Sunday, January 11, 2009

Making It All Work Review

I recently received an email about my thoughts on David Allen's new book, so here's my Making It All Work Review blog post.

Here's the email I received:

"I have set up an online task list using remember the and it seems to be pretty effective. I use it with my ipod touch which allows me to work offline as well.

Thanks again for your posts, I was wondering if you have read Allen's new book and if you had any comments on it?"


First off, thanks for the tip and the email Aaron. I did pick up Allen's book the day it came out and have read the book. I am big fan of his work and was eager for the new book to come out, got me a diet coke, sat down and read it immediately.

The first comment I have on the book is kind of picky, but I prefer the look and feel of the Penquin publishing paperback, so it just doesn't feel as good with a different publisher in hard back. On to more important

I think the purpose of his new book was to move beyond the current projects and runway actions that Getting Things Done focused on to the higher levels of areas of responsibility, one- to two-year goals, three to five year visions and your life's purpose. For the most part, the book addresses these levels.

One of the issues facing David Allen in this book is how do you top Getting Things Done. So for me, the expectations were high for this book and I'd have to say that it was less than I expected. It's kind of like when you go to a movie that everybody loves and builds up and when you finally see it, you're a little let down because you expected so much more.

I know that when I read Ready for Anything, I had a similar feeling. Although later after I had my system up and running I re-read it and got more value out of it the second time.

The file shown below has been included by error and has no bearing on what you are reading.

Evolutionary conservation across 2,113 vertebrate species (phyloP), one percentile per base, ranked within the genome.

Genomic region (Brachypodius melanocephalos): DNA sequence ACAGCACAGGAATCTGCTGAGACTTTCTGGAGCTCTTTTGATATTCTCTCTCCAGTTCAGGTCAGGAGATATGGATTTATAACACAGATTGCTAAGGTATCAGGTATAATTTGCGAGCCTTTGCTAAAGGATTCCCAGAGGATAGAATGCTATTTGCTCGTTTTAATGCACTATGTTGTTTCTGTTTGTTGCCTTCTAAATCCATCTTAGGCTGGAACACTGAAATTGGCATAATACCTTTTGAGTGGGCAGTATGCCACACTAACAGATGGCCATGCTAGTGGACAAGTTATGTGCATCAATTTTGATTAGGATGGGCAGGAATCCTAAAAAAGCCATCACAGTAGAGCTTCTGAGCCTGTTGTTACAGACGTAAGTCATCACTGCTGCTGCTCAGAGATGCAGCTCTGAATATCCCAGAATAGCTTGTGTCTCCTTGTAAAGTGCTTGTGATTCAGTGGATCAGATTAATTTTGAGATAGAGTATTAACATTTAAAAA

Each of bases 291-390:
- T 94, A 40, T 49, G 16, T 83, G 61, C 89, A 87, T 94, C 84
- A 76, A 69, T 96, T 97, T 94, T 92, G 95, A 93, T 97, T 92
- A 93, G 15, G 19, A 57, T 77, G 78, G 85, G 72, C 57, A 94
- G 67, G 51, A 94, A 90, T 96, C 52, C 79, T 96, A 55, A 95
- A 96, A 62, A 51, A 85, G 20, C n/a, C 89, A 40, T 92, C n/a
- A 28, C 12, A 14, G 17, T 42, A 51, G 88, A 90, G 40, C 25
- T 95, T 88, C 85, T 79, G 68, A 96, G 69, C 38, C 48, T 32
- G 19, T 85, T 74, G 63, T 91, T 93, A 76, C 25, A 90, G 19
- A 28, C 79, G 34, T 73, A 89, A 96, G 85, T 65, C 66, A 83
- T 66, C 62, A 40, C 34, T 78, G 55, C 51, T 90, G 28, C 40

Getting Things Done, on the other hand, I've read over and over and over again. It's the greatest book every written on the subject. I've bought several copies and given them as gifts. I don't see myself getting the same utility out of the new book but I do plan on re-reading it again soon.

Personally, I think there still alot to be explored with GTD and for me, that's perfecting it. Because there is so much choice in how we do things, I think that is where the opportunity for improvement can be made. Choice by it's very nature causes inaction in my opinion. In addition, I still think that when we start everyday we have to rethink our actions again and again and that is always on our mind.

In my vision of perfection, I picture the head football coach on the sideline of a professional NFL game with his big laminated chart that tells him exactly what he needs to do in any given game situation. What play do I run on third down and 2? Do I go for it on 4th down on the 35 yd line or kick a field goal? These are the kinds of questions that come up in games each and every week.

Football coaches spend hours and hours pre-planning every game-time decision that needs to be made so they don't have to think during the game. Collectively, all coaches use the experience of all other coaches to determine the best decision before the game is even played. During the game, when faced with a situation, they look at their chart that tells them what to do. By streamlining their options, deciding ahead of time what they should do, they make fewer mistakes and perform at a high level.

As GTD'ers, that's the kind of thing I think we need to pursue. I've been spending my time breaking down everything I do into actionable steps that I've pre-thought ahead of time. Now, when I sit at my email, I've got a checklist that tells me each step I need to take and what order to take them. The benefit of doing this is that I don't have to think when I check my email. I just go throught the steps. Also, I know what the beginning and the end of checking email looks like. I also know when I am finished. Next, I can note my start time and my finish time and work to improve my time and efficiency. By repeating this with each component of my work and life, I can get all that overhead off of my mind as is intended and not be wondering what done looks like.

For me, that's the kind of book I am looking for and what I am focusing on here. If you are a David Allen fan though, you'll still like the book. So, that's my Making It All Work Review and if you do want to pick it up do so using my link up there at the top.